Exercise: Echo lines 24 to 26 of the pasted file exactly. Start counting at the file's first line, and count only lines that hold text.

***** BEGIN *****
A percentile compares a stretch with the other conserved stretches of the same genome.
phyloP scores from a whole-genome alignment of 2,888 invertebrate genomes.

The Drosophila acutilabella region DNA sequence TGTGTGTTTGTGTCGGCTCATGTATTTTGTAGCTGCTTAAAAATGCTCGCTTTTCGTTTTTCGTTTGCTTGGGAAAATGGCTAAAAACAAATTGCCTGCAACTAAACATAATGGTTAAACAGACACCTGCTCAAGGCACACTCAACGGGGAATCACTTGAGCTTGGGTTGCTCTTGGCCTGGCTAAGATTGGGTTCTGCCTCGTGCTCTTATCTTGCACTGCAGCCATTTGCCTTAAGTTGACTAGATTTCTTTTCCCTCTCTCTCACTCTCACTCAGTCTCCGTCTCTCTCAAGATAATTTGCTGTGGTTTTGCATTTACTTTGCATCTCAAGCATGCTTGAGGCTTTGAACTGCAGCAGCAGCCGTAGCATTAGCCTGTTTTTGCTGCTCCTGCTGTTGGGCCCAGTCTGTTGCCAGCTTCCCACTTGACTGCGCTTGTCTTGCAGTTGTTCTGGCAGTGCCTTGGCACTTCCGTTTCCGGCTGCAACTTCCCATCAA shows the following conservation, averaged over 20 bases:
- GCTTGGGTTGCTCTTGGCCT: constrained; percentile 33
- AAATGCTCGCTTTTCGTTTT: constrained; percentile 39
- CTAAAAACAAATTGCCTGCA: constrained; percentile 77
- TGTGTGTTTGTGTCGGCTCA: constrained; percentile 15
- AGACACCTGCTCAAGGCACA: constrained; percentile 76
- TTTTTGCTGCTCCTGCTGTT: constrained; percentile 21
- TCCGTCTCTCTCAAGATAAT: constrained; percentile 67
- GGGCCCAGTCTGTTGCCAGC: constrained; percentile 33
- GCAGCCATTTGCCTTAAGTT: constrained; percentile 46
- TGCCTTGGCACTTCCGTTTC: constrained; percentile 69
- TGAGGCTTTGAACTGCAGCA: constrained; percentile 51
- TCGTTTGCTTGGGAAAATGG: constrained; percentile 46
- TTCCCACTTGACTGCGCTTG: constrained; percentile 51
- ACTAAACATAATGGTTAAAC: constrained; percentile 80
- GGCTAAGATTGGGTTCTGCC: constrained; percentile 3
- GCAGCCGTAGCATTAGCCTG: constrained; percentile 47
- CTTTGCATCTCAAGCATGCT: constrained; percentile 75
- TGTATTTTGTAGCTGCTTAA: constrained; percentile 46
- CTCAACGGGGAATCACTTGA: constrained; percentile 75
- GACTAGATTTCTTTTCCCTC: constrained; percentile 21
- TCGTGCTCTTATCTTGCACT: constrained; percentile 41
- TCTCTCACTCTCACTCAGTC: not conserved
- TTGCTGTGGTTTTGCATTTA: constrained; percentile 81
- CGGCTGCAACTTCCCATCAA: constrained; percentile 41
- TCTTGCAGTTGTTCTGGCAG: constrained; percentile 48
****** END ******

- TCGTGCTCTTATCTTGCACT: constrained; percentile 41
- TCTCTCACTCTCACTCAGTC: not conserved
- TTGCTGTGGTTTTGCATTTA: constrained; percentile 81